Features

Konantü

Konantü is a fluid collective conceived and produced by artists Courtney Smith and Iván Navarro. Based in Brooklyn, but with deep roots in South America, Konantü is defined by an ongoing series of participatory performed works.

All images Courtesy by the artists

As a long-time couple and regular collaborators, Smith and Navarro initiated the project in 2015, envisioning an experiential artistic practice in the form of guided exchanges among groups of volunteer participants. As experiments in collectivization, the works take place within a demarcated field of action, where participants navigate the constraints of a constructed apparatus, or respond to a system of relational directives, to commune with each other creatively in a conducted improvisation. The participants, randomly assembled but arranged in precise combinations, work together in coordinated sequences to carry out a given action in repetitive cycles to the completion of the task. The works are designed to activate a subtle negotiation as each individual weighs their autonomy against the pressure of an underlying system, in intuitive cooperation with each other. Using words, numbers, or objects as currency – and music as universal propulsion – Konantü works generate an elaborate interplay of revolving reciprocities, defending an invisible territory for human solidarity and communion.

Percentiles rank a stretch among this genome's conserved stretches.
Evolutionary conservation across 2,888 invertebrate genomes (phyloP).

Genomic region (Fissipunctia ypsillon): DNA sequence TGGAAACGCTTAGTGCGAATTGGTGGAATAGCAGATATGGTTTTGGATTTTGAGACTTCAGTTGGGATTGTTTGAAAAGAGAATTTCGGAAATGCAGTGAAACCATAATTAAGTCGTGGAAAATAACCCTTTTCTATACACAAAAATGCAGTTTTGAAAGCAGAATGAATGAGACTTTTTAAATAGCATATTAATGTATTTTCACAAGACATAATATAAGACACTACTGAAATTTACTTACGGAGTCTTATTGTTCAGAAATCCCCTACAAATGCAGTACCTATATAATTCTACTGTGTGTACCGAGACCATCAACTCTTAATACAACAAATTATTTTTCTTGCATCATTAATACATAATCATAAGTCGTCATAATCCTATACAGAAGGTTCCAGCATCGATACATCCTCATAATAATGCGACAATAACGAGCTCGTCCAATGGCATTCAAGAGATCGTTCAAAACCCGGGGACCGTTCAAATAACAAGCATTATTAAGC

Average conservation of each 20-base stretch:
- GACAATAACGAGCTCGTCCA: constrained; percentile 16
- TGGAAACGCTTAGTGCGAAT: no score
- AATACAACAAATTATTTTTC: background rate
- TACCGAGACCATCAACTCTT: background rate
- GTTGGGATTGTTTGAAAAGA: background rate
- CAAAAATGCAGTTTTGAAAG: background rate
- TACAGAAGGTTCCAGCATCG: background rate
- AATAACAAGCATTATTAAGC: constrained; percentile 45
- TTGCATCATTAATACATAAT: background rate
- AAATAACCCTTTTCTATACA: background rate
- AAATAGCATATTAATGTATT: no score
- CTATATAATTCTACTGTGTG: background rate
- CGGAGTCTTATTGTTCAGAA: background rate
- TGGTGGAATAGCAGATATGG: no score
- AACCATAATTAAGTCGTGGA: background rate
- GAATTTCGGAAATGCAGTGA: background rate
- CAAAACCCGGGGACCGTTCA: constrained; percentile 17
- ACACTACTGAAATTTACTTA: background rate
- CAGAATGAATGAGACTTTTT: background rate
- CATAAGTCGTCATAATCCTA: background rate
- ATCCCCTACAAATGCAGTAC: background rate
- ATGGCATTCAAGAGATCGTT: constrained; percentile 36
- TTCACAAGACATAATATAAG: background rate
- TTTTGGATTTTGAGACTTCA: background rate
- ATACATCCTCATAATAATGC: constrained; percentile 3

Konantü was created as an alternative to standard object-based and exhibition-oriented art, which is the background of both Smith and Navarro as sculptors, by proposing the exhaustive consummation or public distribution of the objects connected to the work. Konantü proposes a collective experience, an art made from a connective chain of diffused authorship; an art that is shared, that is adaptable, that is free, and that eludes commodification. Art as a means and not an end.

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